Michael A. Fletcher writes in The Washington Post: "The Bush administration stepped up its attempt to build support for restructuring Social Security yesterday, saying in a Treasury Department report what it has said elsewhere: that the popular program will require either tax increases or cuts in benefits to remain viable in its current form."
But Fletcher adds: "Given the coming presidential election and Bush's unpopularity, administration officials have all but abandoned hopes of enacting an overhaul of Social Security before the president's term ends in 16 months. . . . [Treasury Secretary Henry M. Paulson Jr.] has said he would consider it an achievement if he could remove some partisanship from the debate, [Michele Davis, a Treasury spokeswoman,] said."Budget, Continued
In the Los Angeles Times, Maura Reynolds and Richard Simon predict a possible veto override in the case of a water bill.
"During Bush's first term, he did not veto a single bill. In the last 14 months, he has vetoed three: two that would have loosened restrictions on federal funding of stem cell research and one that tied money for the Iraq war to a withdrawal timeline.
"Democrats have not been able to muster the two-thirds majority necessary to override a veto. But a $23-billion water bill that the Senate approved Monday might be the first to jump that hurdle -- and test Bush's resolve on spending disputes.
"The bill passed 81 to 12, easily surpassing the two-thirds threshold. Thirty-six Republicans joined Democrats in supporting the bill, which authorizes a raft of projects sought by lawmakers from both parties. The funding, however, still would have to be appropriated in separate spending bills.
"The measure passed the House this year on a 381-40 vote and now goes to Bush -- who has said he will veto it."
David Rogers of the Wall Street Journal still sees the Democrats on the defensive: "As the new fiscal year starts and Congress prepares for a fight over government spending, Democrats are faced with this unhappy fact: President Bush could both block their domestic priorities and corner them into funding a war they want to end."Who Was That Man?
His face grim, looking and sounding ever so much like his father, Bush this morning shelved the triumphalist rhetoric about Iraq and the bellicose talk about Iran in an address to the United Nations General Assembly. Facing a historically tough crowd, Bush instead quoted extensively from the UN's own Declaration of Human Rights, boldly coming out for freedom and education and against hunger, disease and poverty.
There was some righteous finger-pointing, but it was largely at regimes even less popular than his own with that audience, such as Burma, Zimbabwe and Sudan.
Bush's toughest language was for Burma: "Americans are outraged by the situation in Burma," he said, despite the fact that most Americans probably don't even know what Burma is.Middle East Peace (Non) Watch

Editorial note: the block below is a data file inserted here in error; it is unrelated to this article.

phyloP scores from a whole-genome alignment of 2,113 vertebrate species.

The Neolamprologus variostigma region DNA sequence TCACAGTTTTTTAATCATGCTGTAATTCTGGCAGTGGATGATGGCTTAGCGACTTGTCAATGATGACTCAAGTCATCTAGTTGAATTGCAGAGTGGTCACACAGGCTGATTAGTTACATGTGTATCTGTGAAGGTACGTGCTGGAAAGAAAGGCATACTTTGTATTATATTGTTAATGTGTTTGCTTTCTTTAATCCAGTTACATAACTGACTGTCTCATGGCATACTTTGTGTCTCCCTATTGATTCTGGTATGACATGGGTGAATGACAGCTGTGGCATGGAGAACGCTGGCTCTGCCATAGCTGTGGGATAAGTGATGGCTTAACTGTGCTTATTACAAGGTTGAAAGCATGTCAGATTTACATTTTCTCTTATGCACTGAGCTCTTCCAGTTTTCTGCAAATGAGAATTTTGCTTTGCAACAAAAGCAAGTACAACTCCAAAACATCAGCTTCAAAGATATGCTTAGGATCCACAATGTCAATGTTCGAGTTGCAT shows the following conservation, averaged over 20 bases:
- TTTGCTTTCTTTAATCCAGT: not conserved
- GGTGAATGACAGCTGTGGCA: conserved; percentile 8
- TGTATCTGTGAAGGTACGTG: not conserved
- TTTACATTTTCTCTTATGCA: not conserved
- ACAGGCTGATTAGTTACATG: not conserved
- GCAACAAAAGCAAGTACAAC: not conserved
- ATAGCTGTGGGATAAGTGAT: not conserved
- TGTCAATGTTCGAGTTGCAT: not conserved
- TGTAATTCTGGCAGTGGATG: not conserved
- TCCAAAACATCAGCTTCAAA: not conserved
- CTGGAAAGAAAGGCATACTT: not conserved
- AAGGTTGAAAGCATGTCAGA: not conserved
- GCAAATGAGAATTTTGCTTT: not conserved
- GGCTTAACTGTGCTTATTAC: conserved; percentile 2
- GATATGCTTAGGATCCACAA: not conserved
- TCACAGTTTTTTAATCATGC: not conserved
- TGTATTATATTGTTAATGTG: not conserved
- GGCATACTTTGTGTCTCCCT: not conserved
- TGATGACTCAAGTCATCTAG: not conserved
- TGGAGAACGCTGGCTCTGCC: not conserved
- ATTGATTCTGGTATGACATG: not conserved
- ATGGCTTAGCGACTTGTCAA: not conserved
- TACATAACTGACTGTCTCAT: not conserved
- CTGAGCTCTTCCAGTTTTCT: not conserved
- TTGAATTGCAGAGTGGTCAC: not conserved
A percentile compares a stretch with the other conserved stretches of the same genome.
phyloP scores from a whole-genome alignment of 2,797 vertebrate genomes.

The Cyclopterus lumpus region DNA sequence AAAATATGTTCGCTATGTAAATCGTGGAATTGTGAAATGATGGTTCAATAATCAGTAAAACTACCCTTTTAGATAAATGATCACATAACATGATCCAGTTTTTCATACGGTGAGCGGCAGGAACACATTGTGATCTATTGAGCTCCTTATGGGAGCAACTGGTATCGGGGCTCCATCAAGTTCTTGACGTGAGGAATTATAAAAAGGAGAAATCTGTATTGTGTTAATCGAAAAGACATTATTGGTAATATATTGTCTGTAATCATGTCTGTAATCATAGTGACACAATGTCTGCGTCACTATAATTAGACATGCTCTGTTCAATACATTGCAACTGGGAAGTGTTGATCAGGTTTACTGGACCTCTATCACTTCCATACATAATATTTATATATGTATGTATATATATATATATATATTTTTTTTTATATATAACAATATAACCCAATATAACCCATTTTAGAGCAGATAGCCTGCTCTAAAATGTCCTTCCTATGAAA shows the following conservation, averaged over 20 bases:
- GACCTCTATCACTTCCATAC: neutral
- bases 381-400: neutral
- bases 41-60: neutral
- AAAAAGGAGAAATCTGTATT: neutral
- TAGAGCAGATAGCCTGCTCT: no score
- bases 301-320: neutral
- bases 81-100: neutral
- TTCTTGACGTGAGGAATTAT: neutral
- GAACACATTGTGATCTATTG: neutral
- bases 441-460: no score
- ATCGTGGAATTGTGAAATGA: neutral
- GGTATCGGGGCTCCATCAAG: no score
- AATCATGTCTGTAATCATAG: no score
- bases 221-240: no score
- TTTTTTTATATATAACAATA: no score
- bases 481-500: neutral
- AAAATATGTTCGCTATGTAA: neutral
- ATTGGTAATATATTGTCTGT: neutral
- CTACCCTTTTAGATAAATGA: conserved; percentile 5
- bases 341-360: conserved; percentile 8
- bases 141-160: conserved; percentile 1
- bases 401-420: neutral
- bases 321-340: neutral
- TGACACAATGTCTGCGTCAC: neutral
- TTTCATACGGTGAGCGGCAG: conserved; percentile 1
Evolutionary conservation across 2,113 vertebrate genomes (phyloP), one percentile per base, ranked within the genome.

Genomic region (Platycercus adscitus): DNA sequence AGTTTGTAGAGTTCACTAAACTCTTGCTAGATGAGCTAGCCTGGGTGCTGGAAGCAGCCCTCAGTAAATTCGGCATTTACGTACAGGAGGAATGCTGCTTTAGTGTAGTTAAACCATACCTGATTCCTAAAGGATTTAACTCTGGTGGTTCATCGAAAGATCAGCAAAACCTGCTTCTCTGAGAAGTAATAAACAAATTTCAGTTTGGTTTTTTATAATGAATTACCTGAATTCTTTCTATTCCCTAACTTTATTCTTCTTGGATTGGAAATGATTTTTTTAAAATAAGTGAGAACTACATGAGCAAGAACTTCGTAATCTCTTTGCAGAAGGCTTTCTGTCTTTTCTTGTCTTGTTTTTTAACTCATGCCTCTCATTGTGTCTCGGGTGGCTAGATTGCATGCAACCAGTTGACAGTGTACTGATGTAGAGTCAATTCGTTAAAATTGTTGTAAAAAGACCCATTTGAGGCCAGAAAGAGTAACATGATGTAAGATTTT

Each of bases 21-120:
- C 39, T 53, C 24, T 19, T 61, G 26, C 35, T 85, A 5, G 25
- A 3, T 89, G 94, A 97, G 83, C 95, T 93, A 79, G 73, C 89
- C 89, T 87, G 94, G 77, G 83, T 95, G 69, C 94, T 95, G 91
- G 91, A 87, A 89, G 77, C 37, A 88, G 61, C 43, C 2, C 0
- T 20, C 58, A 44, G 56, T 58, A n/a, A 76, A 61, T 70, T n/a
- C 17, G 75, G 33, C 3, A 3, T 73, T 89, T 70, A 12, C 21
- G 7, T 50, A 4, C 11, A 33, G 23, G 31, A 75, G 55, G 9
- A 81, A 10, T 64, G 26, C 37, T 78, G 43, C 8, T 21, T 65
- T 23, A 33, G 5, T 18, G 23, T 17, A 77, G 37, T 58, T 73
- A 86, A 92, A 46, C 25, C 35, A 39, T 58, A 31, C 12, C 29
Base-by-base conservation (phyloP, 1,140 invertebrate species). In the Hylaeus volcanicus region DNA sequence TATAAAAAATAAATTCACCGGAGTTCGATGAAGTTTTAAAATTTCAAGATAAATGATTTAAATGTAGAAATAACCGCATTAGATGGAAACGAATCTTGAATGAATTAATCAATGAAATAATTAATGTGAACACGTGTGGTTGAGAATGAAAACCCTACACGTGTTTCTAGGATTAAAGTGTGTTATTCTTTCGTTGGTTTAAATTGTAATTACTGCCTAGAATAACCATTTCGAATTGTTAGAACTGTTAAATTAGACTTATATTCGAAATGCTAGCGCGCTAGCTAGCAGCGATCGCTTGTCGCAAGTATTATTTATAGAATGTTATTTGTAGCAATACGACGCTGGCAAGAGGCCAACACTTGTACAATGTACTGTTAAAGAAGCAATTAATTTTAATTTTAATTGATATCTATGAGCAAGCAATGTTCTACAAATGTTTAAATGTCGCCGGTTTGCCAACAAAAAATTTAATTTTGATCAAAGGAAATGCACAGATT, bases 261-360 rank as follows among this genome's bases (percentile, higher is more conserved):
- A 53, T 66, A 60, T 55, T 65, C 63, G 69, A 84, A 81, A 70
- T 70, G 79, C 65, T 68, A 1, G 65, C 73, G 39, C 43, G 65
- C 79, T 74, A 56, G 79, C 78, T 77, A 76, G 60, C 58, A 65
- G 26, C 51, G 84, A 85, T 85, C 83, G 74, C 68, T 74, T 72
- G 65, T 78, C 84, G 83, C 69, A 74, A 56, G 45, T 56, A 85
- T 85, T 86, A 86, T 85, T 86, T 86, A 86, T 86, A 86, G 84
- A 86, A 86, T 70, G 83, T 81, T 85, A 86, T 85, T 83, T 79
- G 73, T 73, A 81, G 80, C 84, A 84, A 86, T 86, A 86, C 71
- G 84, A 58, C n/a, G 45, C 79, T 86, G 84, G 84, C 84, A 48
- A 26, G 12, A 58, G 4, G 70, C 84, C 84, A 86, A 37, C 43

Peter Baker writes in The Washington Post: "President Bush expressed confidence Monday that his vision of a Palestinian state is still 'achievable' . . .
"Arriving here for a three-day visit marking the opening of the annual U.N. General Assembly session, Bush met with Palestinian leaders and former British prime minister Tony Blair, now serving as a Middle East envoy, to build support for a regional peace conference this fall. But the White House reported no breakthroughs amid disagreements over the conference's agenda and participants. . . .
"The intense effort by Bush and his team to seek resolution of the long-standing Israeli-Palestinian dispute in the dwindling months of his administration underlines a desire to build a legacy that goes beyond the battle with international terrorists and the Iraq war. The conference Bush plans for November, probably in Washington, would be the first such major effort since President George H.W. Bush's conference in Madrid in 1991. It remains a work in progress, with various parties outlining different goals and an unsettled invitation list."
Colum Lynch writes in The Washington Post: "U.N. Secretary General Ban Ki-moon said Monday that a 15-year international effort to stem global warming has not halted the buildup of greenhouse gas emissions and that governments must take 'unprecedented action' to reverse the trend.
"'Today, the time for doubt has passed,' Ban told delegates at a U.N. conference on climate change that brought together more than 80 heads of state, former vice president Al Gore and California Gov. Arnold Schwarzenegger.
"Ban organized Monday's meeting to build political momentum for negotiations set for December in Bali, Indonesia, on a new treaty, which is expected to impose deep cuts on emissions of heat-trapping gases by industrial powers."
But as Charles J. Hanley writes for the Associated Press: "The Bush administration showed no sign, however, that it would reverse its stand against mandatory emission cuts endorsed by 175 other nations. Some expressed fears the White House, with its own forum later this week, would launch talks rivaling the U.N. climate treaty negotiations.
"President Bush didn't take part in the day's sessions, which drew more than 80 national leaders, but attended a small dinner Monday evening, a gathering of key climate players."Speaking of Climate Change
Zachary Coile writes in the San Francisco Chronicle: "President Bush's transportation secretary, Mary Peters, with White House approval, personally directed a lobbying campaign to urge governors and two dozen House members to block California's first-in-the-nation limits on greenhouse gases from cars and trucks, according to e-mails obtained by Congress.
"The e-mails show Peters worked closely with the top opponents in Congress of California's emissions law and sought out governors from auto-producing states, who were seen as likely to oppose the state's request that the U.S. Environmental Protection Agency allow the new rules to go into effect.